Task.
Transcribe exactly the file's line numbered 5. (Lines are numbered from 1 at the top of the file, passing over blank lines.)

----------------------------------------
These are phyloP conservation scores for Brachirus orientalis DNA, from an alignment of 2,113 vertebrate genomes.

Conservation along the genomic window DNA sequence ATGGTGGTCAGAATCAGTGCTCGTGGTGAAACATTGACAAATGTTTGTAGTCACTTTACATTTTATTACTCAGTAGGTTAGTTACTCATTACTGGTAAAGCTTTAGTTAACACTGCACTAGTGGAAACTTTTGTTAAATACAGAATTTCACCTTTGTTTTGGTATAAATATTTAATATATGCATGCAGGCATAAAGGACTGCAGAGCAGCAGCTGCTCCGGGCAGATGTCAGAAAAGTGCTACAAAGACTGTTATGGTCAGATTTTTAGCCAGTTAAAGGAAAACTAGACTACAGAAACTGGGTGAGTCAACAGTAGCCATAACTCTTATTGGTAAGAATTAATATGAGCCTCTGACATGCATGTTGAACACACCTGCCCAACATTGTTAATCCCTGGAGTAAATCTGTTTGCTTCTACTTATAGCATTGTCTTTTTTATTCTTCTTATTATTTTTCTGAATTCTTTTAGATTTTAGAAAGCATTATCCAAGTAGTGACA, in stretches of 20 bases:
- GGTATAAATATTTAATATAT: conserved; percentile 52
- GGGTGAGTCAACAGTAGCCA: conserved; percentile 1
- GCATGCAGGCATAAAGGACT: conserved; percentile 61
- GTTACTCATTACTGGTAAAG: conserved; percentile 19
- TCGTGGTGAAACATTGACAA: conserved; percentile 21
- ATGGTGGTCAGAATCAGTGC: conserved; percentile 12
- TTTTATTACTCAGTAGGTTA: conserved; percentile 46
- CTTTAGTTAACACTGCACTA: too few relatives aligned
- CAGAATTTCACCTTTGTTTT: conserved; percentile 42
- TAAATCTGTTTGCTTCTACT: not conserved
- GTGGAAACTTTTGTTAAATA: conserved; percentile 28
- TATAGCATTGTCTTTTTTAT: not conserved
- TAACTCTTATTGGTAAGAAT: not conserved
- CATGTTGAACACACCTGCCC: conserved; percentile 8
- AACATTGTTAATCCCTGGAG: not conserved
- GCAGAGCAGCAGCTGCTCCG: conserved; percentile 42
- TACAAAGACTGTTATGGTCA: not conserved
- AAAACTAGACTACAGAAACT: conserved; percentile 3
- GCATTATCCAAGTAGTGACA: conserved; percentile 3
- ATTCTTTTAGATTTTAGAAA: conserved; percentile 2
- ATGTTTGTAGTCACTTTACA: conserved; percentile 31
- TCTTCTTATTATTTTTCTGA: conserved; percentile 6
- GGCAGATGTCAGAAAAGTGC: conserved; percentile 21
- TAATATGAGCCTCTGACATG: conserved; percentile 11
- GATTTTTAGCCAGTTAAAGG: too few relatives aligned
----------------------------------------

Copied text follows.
- GCATGCAGGCATAAAGGACT: conserved; percentile 61